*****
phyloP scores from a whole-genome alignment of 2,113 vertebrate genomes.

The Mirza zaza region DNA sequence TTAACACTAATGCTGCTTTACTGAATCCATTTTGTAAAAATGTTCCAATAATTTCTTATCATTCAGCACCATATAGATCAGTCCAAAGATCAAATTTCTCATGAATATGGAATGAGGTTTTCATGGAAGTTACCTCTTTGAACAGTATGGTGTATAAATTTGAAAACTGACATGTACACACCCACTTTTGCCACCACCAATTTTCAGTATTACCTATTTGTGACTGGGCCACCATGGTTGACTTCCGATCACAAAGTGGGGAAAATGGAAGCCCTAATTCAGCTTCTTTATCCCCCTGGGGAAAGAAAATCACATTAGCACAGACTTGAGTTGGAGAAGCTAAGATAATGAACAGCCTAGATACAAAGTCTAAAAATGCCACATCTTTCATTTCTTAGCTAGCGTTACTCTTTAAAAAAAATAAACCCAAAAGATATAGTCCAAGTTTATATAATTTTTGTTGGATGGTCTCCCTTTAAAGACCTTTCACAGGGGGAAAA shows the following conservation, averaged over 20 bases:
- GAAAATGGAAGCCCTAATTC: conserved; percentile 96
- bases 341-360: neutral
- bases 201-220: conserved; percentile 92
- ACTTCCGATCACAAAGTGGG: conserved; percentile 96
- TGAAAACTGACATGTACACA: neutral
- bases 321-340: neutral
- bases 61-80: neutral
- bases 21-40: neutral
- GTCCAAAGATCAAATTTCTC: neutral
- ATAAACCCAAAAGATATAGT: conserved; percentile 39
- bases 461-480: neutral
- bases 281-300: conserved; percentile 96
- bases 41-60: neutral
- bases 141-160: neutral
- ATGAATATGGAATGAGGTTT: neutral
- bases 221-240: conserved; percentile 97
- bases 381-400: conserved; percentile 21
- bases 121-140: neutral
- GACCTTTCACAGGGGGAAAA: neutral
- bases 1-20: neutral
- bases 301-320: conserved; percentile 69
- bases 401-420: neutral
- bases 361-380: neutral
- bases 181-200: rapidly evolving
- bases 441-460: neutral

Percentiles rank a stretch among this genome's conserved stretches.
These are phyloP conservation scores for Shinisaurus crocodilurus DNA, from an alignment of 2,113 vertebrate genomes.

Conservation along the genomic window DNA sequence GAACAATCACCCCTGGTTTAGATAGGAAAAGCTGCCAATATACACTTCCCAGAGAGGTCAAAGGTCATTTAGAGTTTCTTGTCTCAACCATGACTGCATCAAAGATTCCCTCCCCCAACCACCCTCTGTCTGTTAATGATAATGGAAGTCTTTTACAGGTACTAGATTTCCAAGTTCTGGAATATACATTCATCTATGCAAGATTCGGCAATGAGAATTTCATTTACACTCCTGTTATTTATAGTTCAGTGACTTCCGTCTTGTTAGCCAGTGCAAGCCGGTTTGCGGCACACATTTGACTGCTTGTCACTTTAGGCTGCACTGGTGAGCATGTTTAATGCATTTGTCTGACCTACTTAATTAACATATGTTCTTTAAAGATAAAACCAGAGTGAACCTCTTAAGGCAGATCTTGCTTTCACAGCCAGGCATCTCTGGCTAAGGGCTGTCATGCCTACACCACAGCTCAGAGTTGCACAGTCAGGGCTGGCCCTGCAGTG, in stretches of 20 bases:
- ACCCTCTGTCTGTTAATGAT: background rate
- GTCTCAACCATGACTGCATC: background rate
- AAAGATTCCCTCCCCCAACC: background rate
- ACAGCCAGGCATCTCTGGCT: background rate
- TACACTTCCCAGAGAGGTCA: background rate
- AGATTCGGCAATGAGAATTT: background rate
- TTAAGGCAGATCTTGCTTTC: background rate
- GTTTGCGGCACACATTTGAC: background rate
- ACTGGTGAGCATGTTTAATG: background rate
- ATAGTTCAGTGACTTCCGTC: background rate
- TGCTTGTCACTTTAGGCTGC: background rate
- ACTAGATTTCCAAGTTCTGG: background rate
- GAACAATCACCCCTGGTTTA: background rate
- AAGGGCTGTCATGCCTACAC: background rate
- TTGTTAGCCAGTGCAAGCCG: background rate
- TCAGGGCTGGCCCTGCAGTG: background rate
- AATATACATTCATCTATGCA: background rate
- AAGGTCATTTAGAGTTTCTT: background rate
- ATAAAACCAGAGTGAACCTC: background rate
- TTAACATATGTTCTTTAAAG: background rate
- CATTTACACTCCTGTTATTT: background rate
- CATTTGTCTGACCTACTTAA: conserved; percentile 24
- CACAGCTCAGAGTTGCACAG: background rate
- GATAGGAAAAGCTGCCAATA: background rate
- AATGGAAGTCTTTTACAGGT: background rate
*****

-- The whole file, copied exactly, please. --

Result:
phyloP scores from a whole-genome alignment of 2,113 vertebrate genomes.

The Mirza zaza region DNA sequence TTAACACTAATGCTGCTTTACTGAATCCATTTTGTAAAAATGTTCCAATAATTTCTTATCATTCAGCACCATATAGATCAGTCCAAAGATCAAATTTCTCATGAATATGGAATGAGGTTTTCATGGAAGTTACCTCTTTGAACAGTATGGTGTATAAATTTGAAAACTGACATGTACACACCCACTTTTGCCACCACCAATTTTCAGTATTACCTATTTGTGACTGGGCCACCATGGTTGACTTCCGATCACAAAGTGGGGAAAATGGAAGCCCTAATTCAGCTTCTTTATCCCCCTGGGGAAAGAAAATCACATTAGCACAGACTTGAGTTGGAGAAGCTAAGATAATGAACAGCCTAGATACAAAGTCTAAAAATGCCACATCTTTCATTTCTTAGCTAGCGTTACTCTTTAAAAAAAATAAACCCAAAAGATATAGTCCAAGTTTATATAATTTTTGTTGGATGGTCTCCCTTTAAAGACCTTTCACAGGGGGAAAA shows the following conservation, averaged over 20 bases:
- GAAAATGGAAGCCCTAATTC: conserved; percentile 96
- bases 341-360: neutral
- bases 201-220: conserved; percentile 92
- ACTTCCGATCACAAAGTGGG: conserved; percentile 96
- TGAAAACTGACATGTACACA: neutral
- bases 321-340: neutral
- bases 61-80: neutral
- bases 21-40: neutral
- GTCCAAAGATCAAATTTCTC: neutral
- ATAAACCCAAAAGATATAGT: conserved; percentile 39
- bases 461-480: neutral
- bases 281-300: conserved; percentile 96
- bases 41-60: neutral
- bases 141-160: neutral
- ATGAATATGGAATGAGGTTT: neutral
- bases 221-240: conserved; percentile 97
- bases 381-400: conserved; percentile 21
- bases 121-140: neutral
- GACCTTTCACAGGGGGAAAA: neutral
- bases 1-20: neutral
- bases 301-320: conserved; percentile 69
- bases 401-420: neutral
- bases 361-380: neutral
- bases 181-200: rapidly evolving
- bases 441-460: neutral

Percentiles rank a stretch among this genome's conserved stretches.
These are phyloP conservation scores for Shinisaurus crocodilurus DNA, from an alignment of 2,113 vertebrate genomes.

Conservation along the genomic window DNA sequence GAACAATCACCCCTGGTTTAGATAGGAAAAGCTGCCAATATACACTTCCCAGAGAGGTCAAAGGTCATTTAGAGTTTCTTGTCTCAACCATGACTGCATCAAAGATTCCCTCCCCCAACCACCCTCTGTCTGTTAATGATAATGGAAGTCTTTTACAGGTACTAGATTTCCAAGTTCTGGAATATACATTCATCTATGCAAGATTCGGCAATGAGAATTTCATTTACACTCCTGTTATTTATAGTTCAGTGACTTCCGTCTTGTTAGCCAGTGCAAGCCGGTTTGCGGCACACATTTGACTGCTTGTCACTTTAGGCTGCACTGGTGAGCATGTTTAATGCATTTGTCTGACCTACTTAATTAACATATGTTCTTTAAAGATAAAACCAGAGTGAACCTCTTAAGGCAGATCTTGCTTTCACAGCCAGGCATCTCTGGCTAAGGGCTGTCATGCCTACACCACAGCTCAGAGTTGCACAGTCAGGGCTGGCCCTGCAGTG, in stretches of 20 bases:
- ACCCTCTGTCTGTTAATGAT: background rate
- GTCTCAACCATGACTGCATC: background rate
- AAAGATTCCCTCCCCCAACC: background rate
- ACAGCCAGGCATCTCTGGCT: background rate
- TACACTTCCCAGAGAGGTCA: background rate
- AGATTCGGCAATGAGAATTT: background rate
- TTAAGGCAGATCTTGCTTTC: background rate
- GTTTGCGGCACACATTTGAC: background rate
- ACTGGTGAGCATGTTTAATG: background rate
- ATAGTTCAGTGACTTCCGTC: background rate
- TGCTTGTCACTTTAGGCTGC: background rate
- ACTAGATTTCCAAGTTCTGG: background rate
- GAACAATCACCCCTGGTTTA: background rate
- AAGGGCTGTCATGCCTACAC: background rate
- TTGTTAGCCAGTGCAAGCCG: background rate
- TCAGGGCTGGCCCTGCAGTG: background rate
- AATATACATTCATCTATGCA: background rate
- AAGGTCATTTAGAGTTTCTT: background rate
- ATAAAACCAGAGTGAACCTC: background rate
- TTAACATATGTTCTTTAAAG: background rate
- CATTTACACTCCTGTTATTT: background rate
- CATTTGTCTGACCTACTTAA: conserved; percentile 24
- CACAGCTCAGAGTTGCACAG: background rate
- GATAGGAAAAGCTGCCAATA: background rate
- AATGGAAGTCTTTTACAGGT: background rate